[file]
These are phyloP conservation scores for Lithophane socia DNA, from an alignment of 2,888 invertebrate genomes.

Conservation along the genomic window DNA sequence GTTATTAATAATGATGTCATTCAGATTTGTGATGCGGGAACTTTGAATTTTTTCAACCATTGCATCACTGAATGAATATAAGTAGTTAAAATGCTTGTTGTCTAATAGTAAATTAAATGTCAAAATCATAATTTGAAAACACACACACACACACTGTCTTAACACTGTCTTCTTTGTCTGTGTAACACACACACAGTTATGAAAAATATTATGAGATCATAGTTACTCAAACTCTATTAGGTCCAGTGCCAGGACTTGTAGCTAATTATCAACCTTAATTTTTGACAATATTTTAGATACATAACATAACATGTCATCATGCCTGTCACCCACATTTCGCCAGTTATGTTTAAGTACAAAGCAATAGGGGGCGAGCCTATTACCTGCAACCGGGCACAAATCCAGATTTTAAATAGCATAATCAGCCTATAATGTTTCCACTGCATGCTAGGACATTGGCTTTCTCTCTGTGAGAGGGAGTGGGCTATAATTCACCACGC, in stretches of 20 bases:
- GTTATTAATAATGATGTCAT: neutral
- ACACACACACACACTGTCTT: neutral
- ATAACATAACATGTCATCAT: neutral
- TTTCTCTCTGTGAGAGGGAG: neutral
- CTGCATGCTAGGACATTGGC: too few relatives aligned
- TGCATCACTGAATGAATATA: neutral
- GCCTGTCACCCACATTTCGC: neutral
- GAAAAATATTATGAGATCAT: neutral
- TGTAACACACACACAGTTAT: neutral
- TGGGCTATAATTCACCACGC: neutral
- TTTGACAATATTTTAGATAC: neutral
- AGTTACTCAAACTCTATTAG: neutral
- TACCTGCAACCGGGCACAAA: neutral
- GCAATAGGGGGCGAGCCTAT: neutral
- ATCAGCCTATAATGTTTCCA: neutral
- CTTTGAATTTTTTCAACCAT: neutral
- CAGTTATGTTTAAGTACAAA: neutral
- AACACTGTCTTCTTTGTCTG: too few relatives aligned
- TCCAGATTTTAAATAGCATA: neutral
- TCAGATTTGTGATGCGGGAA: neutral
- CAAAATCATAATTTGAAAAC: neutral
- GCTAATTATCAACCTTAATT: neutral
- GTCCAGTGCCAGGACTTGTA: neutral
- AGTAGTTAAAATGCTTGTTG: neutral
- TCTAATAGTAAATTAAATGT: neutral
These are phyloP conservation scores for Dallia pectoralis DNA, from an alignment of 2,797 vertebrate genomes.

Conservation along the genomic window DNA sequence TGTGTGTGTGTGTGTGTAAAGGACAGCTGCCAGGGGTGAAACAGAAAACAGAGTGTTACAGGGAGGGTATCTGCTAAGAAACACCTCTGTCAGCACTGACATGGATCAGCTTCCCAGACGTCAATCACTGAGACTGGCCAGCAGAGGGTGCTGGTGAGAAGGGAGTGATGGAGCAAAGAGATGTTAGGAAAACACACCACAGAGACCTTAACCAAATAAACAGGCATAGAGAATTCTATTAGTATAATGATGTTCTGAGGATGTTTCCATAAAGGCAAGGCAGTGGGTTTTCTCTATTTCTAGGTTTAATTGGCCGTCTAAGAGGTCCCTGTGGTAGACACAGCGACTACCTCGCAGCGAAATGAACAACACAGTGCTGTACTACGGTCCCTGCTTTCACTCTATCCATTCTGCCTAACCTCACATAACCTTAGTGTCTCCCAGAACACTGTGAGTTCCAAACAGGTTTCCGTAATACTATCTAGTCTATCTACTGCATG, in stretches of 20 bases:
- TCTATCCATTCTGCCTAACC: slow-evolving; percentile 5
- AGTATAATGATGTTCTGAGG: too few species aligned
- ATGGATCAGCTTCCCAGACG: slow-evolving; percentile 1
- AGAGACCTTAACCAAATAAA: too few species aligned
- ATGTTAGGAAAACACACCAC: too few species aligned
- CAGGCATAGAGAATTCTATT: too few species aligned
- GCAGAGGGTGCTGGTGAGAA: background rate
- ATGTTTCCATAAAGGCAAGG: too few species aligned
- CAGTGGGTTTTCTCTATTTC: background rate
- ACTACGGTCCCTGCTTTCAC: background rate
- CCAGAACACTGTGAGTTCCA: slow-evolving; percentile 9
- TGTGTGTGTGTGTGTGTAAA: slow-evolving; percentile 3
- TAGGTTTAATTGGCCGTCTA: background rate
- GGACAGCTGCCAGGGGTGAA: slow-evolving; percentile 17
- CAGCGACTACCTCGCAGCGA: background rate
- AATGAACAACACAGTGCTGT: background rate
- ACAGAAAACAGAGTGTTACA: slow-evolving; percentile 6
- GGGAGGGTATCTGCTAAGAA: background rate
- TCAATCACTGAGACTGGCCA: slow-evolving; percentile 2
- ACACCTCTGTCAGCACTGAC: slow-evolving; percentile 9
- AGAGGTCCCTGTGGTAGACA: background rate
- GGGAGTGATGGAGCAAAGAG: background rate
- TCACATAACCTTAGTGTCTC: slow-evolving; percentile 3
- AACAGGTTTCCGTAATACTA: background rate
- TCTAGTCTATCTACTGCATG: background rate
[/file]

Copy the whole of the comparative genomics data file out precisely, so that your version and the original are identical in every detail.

These are phyloP conservation scores for Lithophane socia DNA, from an alignment of 2,888 invertebrate genomes.

Conservation along the genomic window DNA sequence GTTATTAATAATGATGTCATTCAGATTTGTGATGCGGGAACTTTGAATTTTTTCAACCATTGCATCACTGAATGAATATAAGTAGTTAAAATGCTTGTTGTCTAATAGTAAATTAAATGTCAAAATCATAATTTGAAAACACACACACACACACTGTCTTAACACTGTCTTCTTTGTCTGTGTAACACACACACAGTTATGAAAAATATTATGAGATCATAGTTACTCAAACTCTATTAGGTCCAGTGCCAGGACTTGTAGCTAATTATCAACCTTAATTTTTGACAATATTTTAGATACATAACATAACATGTCATCATGCCTGTCACCCACATTTCGCCAGTTATGTTTAAGTACAAAGCAATAGGGGGCGAGCCTATTACCTGCAACCGGGCACAAATCCAGATTTTAAATAGCATAATCAGCCTATAATGTTTCCACTGCATGCTAGGACATTGGCTTTCTCTCTGTGAGAGGGAGTGGGCTATAATTCACCACGC, in stretches of 20 bases:
- GTTATTAATAATGATGTCAT: neutral
- ACACACACACACACTGTCTT: neutral
- ATAACATAACATGTCATCAT: neutral
- TTTCTCTCTGTGAGAGGGAG: neutral
- CTGCATGCTAGGACATTGGC: too few relatives aligned
- TGCATCACTGAATGAATATA: neutral
- GCCTGTCACCCACATTTCGC: neutral
- GAAAAATATTATGAGATCAT: neutral
- TGTAACACACACACAGTTAT: neutral
- TGGGCTATAATTCACCACGC: neutral
- TTTGACAATATTTTAGATAC: neutral
- AGTTACTCAAACTCTATTAG: neutral
- TACCTGCAACCGGGCACAAA: neutral
- GCAATAGGGGGCGAGCCTAT: neutral
- ATCAGCCTATAATGTTTCCA: neutral
- CTTTGAATTTTTTCAACCAT: neutral
- CAGTTATGTTTAAGTACAAA: neutral
- AACACTGTCTTCTTTGTCTG: too few relatives aligned
- TCCAGATTTTAAATAGCATA: neutral
- TCAGATTTGTGATGCGGGAA: neutral
- CAAAATCATAATTTGAAAAC: neutral
- GCTAATTATCAACCTTAATT: neutral
- GTCCAGTGCCAGGACTTGTA: neutral
- AGTAGTTAAAATGCTTGTTG: neutral
- TCTAATAGTAAATTAAATGT: neutral
These are phyloP conservation scores for Dallia pectoralis DNA, from an alignment of 2,797 vertebrate genomes.

Conservation along the genomic window DNA sequence TGTGTGTGTGTGTGTGTAAAGGACAGCTGCCAGGGGTGAAACAGAAAACAGAGTGTTACAGGGAGGGTATCTGCTAAGAAACACCTCTGTCAGCACTGACATGGATCAGCTTCCCAGACGTCAATCACTGAGACTGGCCAGCAGAGGGTGCTGGTGAGAAGGGAGTGATGGAGCAAAGAGATGTTAGGAAAACACACCACAGAGACCTTAACCAAATAAACAGGCATAGAGAATTCTATTAGTATAATGATGTTCTGAGGATGTTTCCATAAAGGCAAGGCAGTGGGTTTTCTCTATTTCTAGGTTTAATTGGCCGTCTAAGAGGTCCCTGTGGTAGACACAGCGACTACCTCGCAGCGAAATGAACAACACAGTGCTGTACTACGGTCCCTGCTTTCACTCTATCCATTCTGCCTAACCTCACATAACCTTAGTGTCTCCCAGAACACTGTGAGTTCCAAACAGGTTTCCGTAATACTATCTAGTCTATCTACTGCATG, in stretches of 20 bases:
- TCTATCCATTCTGCCTAACC: slow-evolving; percentile 5
- AGTATAATGATGTTCTGAGG: too few species aligned
- ATGGATCAGCTTCCCAGACG: slow-evolving; percentile 1
- AGAGACCTTAACCAAATAAA: too few species aligned
- ATGTTAGGAAAACACACCAC: too few species aligned
- CAGGCATAGAGAATTCTATT: too few species aligned
- GCAGAGGGTGCTGGTGAGAA: background rate
- ATGTTTCCATAAAGGCAAGG: too few species aligned
- CAGTGGGTTTTCTCTATTTC: background rate
- ACTACGGTCCCTGCTTTCAC: background rate
- CCAGAACACTGTGAGTTCCA: slow-evolving; percentile 9
- TGTGTGTGTGTGTGTGTAAA: slow-evolving; percentile 3
- TAGGTTTAATTGGCCGTCTA: background rate
- GGACAGCTGCCAGGGGTGAA: slow-evolving; percentile 17
- CAGCGACTACCTCGCAGCGA: background rate
- AATGAACAACACAGTGCTGT: background rate
- ACAGAAAACAGAGTGTTACA: slow-evolving; percentile 6
- GGGAGGGTATCTGCTAAGAA: background rate
- TCAATCACTGAGACTGGCCA: slow-evolving; percentile 2
- ACACCTCTGTCAGCACTGAC: slow-evolving; percentile 9
- AGAGGTCCCTGTGGTAGACA: background rate
- GGGAGTGATGGAGCAAAGAG: background rate
- TCACATAACCTTAGTGTCTC: slow-evolving; percentile 3
- AACAGGTTTCCGTAATACTA: background rate
- TCTAGTCTATCTACTGCATG: background rate